S: What are the benefits of accepting only one brahman as opposed to an infinite number of purushas?

Vishnudeva:  There’s only a benefit if there’s a benefit to you.  If realizing that you’re one of an infinite number of purushas gives you peace, then you won’t need to accept one brahman.  Although I would add that Vedanta isn’t about accepting brahman as one.  It’s about investigating the nature of brahman (which is just your true nature) and seeing what it is for yourself.  No acceptance is required when you see something firsthand, just like no acceptance is required when you walk outside and see the sun with your own two eyes.  In that case, it just is what it is and no acceptance or denial is possible.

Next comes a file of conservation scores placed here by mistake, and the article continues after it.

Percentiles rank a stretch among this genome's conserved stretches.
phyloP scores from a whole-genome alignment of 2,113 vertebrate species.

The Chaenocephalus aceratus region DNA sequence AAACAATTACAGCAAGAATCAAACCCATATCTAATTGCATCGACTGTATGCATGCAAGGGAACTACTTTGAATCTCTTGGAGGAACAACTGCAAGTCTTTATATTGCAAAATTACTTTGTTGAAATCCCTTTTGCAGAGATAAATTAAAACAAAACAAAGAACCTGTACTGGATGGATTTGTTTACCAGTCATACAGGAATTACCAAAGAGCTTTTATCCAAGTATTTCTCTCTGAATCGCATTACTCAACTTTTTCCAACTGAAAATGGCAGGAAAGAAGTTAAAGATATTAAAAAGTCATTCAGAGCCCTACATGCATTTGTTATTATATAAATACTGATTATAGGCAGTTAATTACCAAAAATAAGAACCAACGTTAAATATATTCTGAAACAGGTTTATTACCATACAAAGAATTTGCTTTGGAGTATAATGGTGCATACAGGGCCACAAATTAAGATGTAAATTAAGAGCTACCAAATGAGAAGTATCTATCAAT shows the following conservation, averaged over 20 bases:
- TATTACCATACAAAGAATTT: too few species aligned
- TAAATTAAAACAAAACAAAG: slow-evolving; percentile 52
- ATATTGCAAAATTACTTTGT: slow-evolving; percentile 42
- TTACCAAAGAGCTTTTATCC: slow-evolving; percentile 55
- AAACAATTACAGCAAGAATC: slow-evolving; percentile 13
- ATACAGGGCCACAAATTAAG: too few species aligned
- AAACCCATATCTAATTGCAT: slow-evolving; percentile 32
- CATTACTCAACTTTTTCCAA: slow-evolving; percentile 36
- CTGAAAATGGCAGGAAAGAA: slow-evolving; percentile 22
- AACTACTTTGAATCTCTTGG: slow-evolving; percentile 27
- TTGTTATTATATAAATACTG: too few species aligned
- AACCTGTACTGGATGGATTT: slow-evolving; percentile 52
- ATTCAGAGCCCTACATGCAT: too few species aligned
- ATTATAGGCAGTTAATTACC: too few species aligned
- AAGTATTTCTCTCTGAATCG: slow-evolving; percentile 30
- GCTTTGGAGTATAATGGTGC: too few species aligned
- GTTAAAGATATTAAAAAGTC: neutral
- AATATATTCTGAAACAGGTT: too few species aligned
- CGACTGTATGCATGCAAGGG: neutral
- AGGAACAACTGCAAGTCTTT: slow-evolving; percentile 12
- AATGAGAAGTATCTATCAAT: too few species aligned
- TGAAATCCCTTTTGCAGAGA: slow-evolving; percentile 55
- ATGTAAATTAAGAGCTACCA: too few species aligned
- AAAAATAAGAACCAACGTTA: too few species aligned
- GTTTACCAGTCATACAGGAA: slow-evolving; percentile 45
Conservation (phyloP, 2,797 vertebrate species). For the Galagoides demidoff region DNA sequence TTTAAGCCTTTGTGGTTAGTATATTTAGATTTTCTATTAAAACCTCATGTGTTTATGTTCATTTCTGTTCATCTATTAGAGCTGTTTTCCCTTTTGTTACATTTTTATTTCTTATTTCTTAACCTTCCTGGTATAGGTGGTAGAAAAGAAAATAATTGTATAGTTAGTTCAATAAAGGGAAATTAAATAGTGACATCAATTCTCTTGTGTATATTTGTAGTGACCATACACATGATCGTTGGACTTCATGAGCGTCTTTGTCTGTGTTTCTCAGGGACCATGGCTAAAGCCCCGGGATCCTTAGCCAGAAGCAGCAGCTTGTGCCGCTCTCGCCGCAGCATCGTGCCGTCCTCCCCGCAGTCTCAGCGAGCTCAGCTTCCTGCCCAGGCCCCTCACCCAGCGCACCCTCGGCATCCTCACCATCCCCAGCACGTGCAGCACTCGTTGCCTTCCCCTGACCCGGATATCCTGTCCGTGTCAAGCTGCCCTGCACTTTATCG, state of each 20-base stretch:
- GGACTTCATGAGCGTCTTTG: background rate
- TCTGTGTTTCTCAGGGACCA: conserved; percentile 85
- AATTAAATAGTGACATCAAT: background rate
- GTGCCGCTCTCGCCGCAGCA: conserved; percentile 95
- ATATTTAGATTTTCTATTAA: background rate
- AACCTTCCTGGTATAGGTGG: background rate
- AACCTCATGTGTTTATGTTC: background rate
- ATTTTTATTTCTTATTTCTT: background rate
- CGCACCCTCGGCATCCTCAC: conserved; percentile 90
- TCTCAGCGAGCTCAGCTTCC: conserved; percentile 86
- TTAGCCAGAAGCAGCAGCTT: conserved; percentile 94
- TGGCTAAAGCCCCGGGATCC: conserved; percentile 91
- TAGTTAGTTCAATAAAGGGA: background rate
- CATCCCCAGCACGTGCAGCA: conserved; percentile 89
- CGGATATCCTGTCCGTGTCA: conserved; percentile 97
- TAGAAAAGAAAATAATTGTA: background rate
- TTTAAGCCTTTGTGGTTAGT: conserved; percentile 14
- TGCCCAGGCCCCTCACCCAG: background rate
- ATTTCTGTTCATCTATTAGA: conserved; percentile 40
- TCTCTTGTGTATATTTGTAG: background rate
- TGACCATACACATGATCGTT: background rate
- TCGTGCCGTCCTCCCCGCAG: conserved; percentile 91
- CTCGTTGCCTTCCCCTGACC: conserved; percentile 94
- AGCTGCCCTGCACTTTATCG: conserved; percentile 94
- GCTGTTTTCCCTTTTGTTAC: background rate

If you wish, I can give you all of the technical, philosophical answers for why I think that Advaita is a more tenable position than the dualism of Sankhya.  But establishing that a particular position is logically tenable doesn’t always equate with peace of mind (which is the real point of the spiritual journey). 

Besides, Advaita isn’t looking for converts so there’s no reason to try to convince anyone of anything.  So you should follow the path that appeals to you most, the one that seems the most reasonable.  Otherwise, you won’t be able to properly commit to it.

If you happen to decide that the path for you is Advaita Vedanta, then I am here to help you in whatever way I can.

S: Thank you so much for your detailed reply. It helped clear many of my doubts. I really didn’t expect a thorough reply in a short time. Your mail was much appreciated.